Archive for November, 2018



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On Nov. 23, 2018 SHARPS finally extracted from Samsung Electronics Co., Ltd. a meaningful apology for the deaths and illnesses caused by its unsafe working condition and an initiative to compensate the victims and improve workers safety.

It was likely the beginning of an end to an era, at least in South Korea, in which a corporate behemoth freely harmed chemically drenched young workers while churning out state-of-the-art electronic components.

And It was a first of its kind moment in the country’s labor history:  a historically unrepentant Samsung Electronics Co. Ltd. finally caved in to a tenacious and agile campaign initiated by an average middle-aged taxi driver who went everywhere to find anyone who would listen to how he lost his otherwise healthy 21-year-old daughter to occupationally caused leukemia at the world’s largest chip lab.


“Our dear co-workers and their families have suffered for a long time,” said Kim Ki-nam, Samsung’s representative director responsible for device components, as requested by an earlier arbitration decision, “but Samsung Electronics did not wholeheartedly take care of them sooner.”

“In the past, Samsung Electronics did not sufficiently and completely manage the risk associated with health hazards at chip and LCD plants,” Mr. Kim said as he matter-of-factly read the apology in a press conference joined by victims and their families, many sobbing, and labor-department officials, as well as lawmakers who assisted Kim Ji-young, a former supreme-court justice, in steering the arbitration process.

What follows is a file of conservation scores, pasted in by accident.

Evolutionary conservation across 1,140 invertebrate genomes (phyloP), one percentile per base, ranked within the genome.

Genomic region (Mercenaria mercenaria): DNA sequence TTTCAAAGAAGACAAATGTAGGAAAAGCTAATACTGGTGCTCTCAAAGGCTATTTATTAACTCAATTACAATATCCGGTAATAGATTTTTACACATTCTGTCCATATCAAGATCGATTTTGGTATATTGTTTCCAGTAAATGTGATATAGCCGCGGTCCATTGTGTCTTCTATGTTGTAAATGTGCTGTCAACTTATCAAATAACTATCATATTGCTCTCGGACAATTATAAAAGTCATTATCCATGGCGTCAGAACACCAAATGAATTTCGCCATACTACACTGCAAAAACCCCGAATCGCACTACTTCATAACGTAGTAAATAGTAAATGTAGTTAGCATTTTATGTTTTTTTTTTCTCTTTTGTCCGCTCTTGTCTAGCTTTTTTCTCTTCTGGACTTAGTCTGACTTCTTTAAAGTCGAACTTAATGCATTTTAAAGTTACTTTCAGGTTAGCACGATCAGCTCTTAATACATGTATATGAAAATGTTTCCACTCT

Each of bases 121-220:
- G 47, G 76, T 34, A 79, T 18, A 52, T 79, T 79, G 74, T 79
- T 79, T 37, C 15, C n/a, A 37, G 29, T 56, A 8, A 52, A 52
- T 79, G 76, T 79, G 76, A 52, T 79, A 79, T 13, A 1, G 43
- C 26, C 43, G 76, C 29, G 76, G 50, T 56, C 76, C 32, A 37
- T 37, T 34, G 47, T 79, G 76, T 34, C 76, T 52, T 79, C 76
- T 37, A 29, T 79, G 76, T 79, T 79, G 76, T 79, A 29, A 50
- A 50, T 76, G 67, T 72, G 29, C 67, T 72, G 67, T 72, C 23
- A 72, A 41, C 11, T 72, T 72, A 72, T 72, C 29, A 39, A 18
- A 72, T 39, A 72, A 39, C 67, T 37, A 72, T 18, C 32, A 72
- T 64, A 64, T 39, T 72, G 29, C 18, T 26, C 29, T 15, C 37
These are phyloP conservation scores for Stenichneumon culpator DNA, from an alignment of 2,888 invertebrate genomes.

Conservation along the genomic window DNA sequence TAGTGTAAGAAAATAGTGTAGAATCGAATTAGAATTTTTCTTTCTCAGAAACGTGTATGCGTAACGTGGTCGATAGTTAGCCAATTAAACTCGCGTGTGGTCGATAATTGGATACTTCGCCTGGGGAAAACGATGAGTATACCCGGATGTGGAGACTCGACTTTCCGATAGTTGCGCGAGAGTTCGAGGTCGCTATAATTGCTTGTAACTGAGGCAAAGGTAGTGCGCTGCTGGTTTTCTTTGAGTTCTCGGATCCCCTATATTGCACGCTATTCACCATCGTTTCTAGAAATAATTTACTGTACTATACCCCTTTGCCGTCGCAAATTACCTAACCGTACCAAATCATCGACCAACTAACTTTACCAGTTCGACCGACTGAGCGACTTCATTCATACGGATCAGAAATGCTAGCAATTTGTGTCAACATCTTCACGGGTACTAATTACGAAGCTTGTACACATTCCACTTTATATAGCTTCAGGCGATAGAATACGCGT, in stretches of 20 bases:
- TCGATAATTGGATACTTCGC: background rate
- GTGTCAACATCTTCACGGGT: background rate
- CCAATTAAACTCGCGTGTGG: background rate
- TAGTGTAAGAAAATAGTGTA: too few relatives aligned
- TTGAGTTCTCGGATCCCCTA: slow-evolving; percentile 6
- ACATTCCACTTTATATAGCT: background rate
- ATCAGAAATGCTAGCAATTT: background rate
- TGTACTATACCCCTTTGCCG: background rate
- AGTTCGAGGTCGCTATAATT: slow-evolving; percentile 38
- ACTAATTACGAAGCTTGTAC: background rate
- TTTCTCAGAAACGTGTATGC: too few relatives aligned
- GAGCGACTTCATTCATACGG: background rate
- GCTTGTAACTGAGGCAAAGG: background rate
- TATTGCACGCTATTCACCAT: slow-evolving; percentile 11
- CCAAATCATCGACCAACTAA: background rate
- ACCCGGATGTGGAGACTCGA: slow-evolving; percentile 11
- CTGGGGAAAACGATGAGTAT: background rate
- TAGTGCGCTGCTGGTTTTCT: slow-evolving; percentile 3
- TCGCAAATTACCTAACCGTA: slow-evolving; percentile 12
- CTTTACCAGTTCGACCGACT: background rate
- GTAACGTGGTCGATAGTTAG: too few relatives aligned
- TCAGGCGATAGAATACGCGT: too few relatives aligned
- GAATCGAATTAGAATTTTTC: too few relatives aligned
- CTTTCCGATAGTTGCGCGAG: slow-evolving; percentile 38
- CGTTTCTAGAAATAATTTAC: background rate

After reading the apology, Mr. Kim took a deep bow and stepped off the podium to shake hands with SHARPS founder Hwang Sang-ki and other victims, one in a wheelchair and one with a white cane.  Mr. Hwang, the taxi driver, campaigned hard to shed light on his daughter Yumi’s occupationally caused death at Samsung.


On Nov. 20, 2007 when Mr. Hwang and tens of activists formed SHARPS, only five news outlets reported it. Among the five, only two were national newspapers.  Every year, Samsung pastes the front pages of the New Year issues of all national newspapers with its ad.


Samsung’s 929-word apology did not exceed the arbitration decision even by a word.  It fell short of directly admitting that its working condition was the direct cause of mass illnesses and deaths.

“The apology made by Samsung’s representative director today, to be honest, is not sufficient to the victims and their families,” said Mr. Hwang in response to Mr. Kim’s remarks.  “Indeed, no apology will be sufficient, given countless deceptions and insults wrought upon SHARPS [by Samsung] and the agonies of occupational diseases and the pain in the loss of their beloved next-of kin.”